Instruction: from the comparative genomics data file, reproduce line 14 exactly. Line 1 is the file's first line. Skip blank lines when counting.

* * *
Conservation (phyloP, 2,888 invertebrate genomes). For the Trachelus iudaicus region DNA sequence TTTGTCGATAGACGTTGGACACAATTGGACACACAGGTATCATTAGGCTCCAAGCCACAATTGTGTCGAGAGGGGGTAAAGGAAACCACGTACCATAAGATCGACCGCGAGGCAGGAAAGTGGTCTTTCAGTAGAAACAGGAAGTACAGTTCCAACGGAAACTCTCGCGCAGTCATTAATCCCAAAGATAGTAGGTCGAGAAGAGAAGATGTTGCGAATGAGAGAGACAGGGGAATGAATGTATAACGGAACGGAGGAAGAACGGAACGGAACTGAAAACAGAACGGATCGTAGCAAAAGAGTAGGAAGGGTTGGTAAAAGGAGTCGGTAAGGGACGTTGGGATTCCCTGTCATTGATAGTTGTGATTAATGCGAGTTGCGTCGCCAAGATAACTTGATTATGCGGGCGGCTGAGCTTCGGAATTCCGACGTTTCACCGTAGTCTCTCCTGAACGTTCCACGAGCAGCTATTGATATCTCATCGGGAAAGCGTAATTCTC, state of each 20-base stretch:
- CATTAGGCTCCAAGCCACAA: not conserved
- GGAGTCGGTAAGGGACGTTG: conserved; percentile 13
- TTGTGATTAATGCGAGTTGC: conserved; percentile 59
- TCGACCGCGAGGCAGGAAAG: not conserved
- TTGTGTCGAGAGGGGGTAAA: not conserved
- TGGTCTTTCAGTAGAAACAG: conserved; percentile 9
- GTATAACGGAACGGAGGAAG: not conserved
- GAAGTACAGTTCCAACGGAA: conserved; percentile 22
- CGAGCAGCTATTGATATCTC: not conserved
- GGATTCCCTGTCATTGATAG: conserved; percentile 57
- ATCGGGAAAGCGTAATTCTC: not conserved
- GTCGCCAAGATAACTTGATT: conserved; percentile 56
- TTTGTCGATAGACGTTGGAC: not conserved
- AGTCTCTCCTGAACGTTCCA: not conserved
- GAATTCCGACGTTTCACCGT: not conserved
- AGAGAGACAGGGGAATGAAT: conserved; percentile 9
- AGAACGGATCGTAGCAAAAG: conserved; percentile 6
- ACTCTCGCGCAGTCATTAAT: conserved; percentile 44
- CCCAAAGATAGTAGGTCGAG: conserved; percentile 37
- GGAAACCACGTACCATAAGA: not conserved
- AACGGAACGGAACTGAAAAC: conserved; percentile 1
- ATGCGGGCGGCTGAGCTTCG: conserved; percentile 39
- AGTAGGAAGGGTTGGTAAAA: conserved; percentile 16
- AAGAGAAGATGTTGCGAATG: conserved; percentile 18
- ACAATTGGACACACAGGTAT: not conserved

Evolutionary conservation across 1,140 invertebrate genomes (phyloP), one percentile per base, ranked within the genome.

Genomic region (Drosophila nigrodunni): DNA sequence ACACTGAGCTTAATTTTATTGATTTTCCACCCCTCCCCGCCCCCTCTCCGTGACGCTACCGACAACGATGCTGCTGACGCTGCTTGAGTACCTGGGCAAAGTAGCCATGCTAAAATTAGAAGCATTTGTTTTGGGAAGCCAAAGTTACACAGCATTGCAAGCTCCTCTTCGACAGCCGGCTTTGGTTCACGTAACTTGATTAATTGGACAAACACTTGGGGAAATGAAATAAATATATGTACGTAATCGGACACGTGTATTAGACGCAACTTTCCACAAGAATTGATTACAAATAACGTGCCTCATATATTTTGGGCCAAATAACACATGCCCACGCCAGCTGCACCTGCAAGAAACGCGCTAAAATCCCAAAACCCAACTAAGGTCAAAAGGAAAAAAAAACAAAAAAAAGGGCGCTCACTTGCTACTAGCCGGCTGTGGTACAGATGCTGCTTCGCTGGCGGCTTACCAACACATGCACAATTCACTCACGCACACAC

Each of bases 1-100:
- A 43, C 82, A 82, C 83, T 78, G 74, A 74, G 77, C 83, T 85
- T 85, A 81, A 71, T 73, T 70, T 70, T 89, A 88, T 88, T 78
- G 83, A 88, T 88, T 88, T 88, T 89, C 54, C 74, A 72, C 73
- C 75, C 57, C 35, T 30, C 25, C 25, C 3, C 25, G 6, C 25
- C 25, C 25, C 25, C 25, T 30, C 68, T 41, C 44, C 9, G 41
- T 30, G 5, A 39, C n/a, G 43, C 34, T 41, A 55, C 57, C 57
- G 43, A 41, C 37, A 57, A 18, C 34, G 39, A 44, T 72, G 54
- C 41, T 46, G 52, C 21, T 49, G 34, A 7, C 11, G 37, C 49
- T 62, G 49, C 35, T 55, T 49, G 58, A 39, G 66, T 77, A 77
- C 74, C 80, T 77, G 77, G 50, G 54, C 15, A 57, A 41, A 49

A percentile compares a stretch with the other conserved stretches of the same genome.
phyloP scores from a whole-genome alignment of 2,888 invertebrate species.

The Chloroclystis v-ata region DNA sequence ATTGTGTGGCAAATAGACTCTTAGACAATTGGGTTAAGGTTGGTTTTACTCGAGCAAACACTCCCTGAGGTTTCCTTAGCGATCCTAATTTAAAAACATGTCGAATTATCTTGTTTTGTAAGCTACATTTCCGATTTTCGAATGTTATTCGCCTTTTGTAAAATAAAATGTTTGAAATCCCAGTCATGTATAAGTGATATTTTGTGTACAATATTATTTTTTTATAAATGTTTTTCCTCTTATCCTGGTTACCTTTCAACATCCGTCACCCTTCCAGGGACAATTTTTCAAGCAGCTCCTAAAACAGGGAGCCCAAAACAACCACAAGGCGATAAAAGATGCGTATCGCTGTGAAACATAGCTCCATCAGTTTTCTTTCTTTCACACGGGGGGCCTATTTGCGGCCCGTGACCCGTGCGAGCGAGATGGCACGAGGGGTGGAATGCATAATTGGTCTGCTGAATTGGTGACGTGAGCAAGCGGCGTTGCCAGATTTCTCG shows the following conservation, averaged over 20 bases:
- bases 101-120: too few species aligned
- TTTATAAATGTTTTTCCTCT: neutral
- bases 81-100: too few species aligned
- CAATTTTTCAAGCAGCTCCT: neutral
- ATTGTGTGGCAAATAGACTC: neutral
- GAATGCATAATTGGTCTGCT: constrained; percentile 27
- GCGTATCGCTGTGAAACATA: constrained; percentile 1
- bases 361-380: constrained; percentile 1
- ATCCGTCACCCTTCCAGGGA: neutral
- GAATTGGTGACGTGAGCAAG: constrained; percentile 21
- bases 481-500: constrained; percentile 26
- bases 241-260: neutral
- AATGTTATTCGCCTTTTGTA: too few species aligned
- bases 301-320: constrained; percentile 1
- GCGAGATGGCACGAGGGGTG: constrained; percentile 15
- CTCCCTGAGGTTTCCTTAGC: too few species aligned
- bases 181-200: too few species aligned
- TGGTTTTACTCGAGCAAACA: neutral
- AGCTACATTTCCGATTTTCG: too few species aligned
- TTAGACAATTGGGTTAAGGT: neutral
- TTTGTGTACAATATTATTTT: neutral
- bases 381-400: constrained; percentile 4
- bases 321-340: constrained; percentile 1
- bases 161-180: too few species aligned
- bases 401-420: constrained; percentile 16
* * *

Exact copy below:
- TTTGTCGATAGACGTTGGAC: not conserved